Remember, November is men’s health month! Men, take care of yourselves. Ladies, remind the men in your life to take care of themselves (because we’ll forget).
There’s no question we are becoming a data-driven society. Not just in economics or business or research, but in our everyday lives. I was scanning Mashable this morning and was taken aback by the number of articles regarding wearable fitness technology that had been posted in the past few days. To me, this emerging new market is indicative of a greater movement to cut the guesswork out of our lives and start making more calculated decisions that will have a real payoff.
It makes sense that fitness-tech gadgets would take off. It’s pretty straightforward for most users: calories go in, calories get burnt, get your heart rate to this level, etc… and compare all that to the physical goals. If you didn’t reach your goal, adjust your variables, do it again and measure the results. It doesn’t take a doctorate to get practical application from the data these devices collect and report. If we can use data to make changes in our personal lives, why not apply these principles to the corporate level?
It’s Not Just About Looking Healthy...
Tracking your “corporate fitness” starts with an understanding of what you can measure and the quality of the data you can reasonably expect to get. Fitness, whether discussing health or business, needs to take a holistic approach. We’re not just talking hits to your website or monthly sales. Those things are important, but how can you measure the well-being of other functions of your organization? You can look at the sales and marketing numbers and feel good about yourself (think of this as your physique), but you also need to look deeper to find areas where you could improve (the same way you would keep an eye on cholesterol, for example).
Your office systems and networks should also be included in your corporate fitness evaluation, and the data you should be looking for is typically pretty easy to find. How often are employees utilizing certain systems and programs (marketing automation or communications networks, for example)? It’s important to ask not only how often are these being used, but how they are being used. If you’re paying for a certain feature of a phone system and no one knows how to use it properly, you’re wasting money. These platforms track usage and usually offer a variety of reports to pull, making it a little easier to derive their value to the company.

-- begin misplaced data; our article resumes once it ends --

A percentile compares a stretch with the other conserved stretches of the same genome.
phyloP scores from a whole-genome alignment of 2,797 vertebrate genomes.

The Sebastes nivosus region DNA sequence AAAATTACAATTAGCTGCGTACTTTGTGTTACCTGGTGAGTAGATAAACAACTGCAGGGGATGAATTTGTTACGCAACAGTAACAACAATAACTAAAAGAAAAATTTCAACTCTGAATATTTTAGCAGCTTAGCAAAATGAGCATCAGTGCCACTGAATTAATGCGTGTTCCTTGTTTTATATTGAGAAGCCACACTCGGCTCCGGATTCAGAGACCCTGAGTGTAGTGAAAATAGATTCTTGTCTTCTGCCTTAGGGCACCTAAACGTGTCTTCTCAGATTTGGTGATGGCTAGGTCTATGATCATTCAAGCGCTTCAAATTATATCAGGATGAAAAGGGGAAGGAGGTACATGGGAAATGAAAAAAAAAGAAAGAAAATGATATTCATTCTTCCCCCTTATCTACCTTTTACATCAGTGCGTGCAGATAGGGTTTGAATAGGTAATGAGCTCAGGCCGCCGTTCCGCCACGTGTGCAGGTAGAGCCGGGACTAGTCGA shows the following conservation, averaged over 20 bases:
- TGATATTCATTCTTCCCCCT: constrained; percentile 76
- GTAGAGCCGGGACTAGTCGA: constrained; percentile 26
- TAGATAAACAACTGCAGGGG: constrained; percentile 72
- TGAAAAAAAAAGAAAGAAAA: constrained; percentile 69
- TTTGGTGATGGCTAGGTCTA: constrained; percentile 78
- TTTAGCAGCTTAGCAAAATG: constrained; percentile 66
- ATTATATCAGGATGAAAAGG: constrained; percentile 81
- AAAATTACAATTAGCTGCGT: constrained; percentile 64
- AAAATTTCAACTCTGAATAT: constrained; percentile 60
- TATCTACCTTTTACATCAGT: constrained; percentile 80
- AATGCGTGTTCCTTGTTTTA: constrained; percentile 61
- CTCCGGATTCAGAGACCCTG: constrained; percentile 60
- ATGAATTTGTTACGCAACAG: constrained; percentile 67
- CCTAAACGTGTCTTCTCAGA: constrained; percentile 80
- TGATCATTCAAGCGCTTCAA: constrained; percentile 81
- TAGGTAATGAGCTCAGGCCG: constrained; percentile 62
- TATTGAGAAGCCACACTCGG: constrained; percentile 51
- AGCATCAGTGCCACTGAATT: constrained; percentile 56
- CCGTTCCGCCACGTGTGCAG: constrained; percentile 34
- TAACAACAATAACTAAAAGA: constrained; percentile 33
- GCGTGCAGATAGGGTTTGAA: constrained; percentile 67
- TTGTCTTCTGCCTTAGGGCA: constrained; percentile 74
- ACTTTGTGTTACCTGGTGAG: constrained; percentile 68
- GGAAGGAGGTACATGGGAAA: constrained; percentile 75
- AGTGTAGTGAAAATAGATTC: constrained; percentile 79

For individual employees, how is production being tracked? Again, you can go back to the systems they use for the hard numbers. If a customer service rep isn’t answering any calls, that’s going to be visible in a back-end report (or at least your system should be able to show you this info). Aside from functions of their daily role, make sure you’re also tracking participation and progress in any ongoing employee development initiatives.
When it comes to these areas of corporate fitness, the data is typically readily available. Too often, however, the data doesn’t leave the department for a second opinion from other leaders of the organization. So it’s not just about what data you have, it’s how you present it and, of course, how you apply it. Review, analyze, change your strategy, and see what happens. Just like personal fitness, the more you put into it, the more you’ll get out of it; the more you ignore it, the more likely you are to have issues. So take some stock in your corporate fitness, and don’t forget to make some time for your personal fitness as well.